The Golden State Warriors are on the verge of making some history by winning their third straight NBA Championship. The last team to accomplish that feat was the Lakers in the early 2000s.
But had the Warriors been able to close the deal in 2016, they might be going for their fourth straight.
If you remember, the Dubs were up 3-1 against the Cavs that year before losing the next three in a row. They won 73 games that season only for it to end in a complete collapse on the game's biggest stage.
In hindsight, nobody knows what happened or who to blame. But if you ask Steph Curry, he will point the finger at himself.
"His reaction with 53 ticks left on the Game 7 clock in the 2016 NBA Finals, seconds after Kyrie Irving’s surgical 3-point shot had fallen through the strings, was a primal, instinctive response to a lifetime spent swirling in a cauldron of competition and pressure: “I gotta go back at him.”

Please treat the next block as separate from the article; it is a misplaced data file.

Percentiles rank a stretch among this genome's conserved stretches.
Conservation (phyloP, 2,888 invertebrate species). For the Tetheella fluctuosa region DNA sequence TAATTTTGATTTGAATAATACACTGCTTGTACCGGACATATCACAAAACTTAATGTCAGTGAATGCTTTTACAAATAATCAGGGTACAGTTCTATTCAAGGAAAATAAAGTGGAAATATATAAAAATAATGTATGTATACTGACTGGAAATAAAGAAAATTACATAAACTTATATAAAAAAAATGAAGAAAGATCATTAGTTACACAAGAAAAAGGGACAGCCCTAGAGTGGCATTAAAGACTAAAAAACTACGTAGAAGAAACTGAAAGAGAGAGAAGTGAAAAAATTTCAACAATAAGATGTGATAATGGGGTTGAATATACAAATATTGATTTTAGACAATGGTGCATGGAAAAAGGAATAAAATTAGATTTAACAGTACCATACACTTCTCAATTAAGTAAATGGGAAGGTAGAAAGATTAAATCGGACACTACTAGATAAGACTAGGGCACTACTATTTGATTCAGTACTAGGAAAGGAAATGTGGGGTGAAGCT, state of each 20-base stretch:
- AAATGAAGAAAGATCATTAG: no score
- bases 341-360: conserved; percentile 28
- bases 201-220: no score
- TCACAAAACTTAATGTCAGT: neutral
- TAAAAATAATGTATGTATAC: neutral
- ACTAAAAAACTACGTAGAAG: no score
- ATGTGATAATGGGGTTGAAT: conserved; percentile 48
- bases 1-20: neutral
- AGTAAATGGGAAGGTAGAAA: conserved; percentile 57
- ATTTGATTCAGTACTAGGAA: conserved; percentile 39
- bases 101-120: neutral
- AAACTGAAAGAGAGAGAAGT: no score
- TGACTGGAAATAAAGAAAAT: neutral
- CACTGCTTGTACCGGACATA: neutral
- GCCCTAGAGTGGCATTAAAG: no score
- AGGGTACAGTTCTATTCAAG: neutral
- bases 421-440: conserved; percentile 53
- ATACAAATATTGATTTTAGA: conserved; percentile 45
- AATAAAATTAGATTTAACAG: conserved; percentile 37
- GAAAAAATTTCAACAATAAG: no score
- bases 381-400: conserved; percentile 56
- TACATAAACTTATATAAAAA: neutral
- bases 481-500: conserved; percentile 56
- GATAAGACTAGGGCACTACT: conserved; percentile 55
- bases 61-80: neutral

This, Curry would recognize later, was the incorrect course of action. But in the moment, pride overrode practical sensibilities.
“I’m like, ‘I just need a little space’ — and that’s where I started to rush,” Curry says now. “I look back and think I could have easily gone around [Love] and gotten a 2, and we could have gotten a stop, and then I could come back down and hit another shot, and we win another championship, instead of me going for the hero shot, which I felt like I could make.
That was a shot where I was not under control. And it cost us a championship."
Curry is talking about that infamous shot in which he was guarded by Kevin Love. It was one of the plays that changed the game, and Steph missed the opportunity.
It is never just one play or one player that changes the outcome of a game. There are plenty of others to blame, including Kyrie Irving and LeBron, who played out of their minds to pull Cleveland out of the gutter.
And while Steph's guilt is understandable, he has more than made up for it since.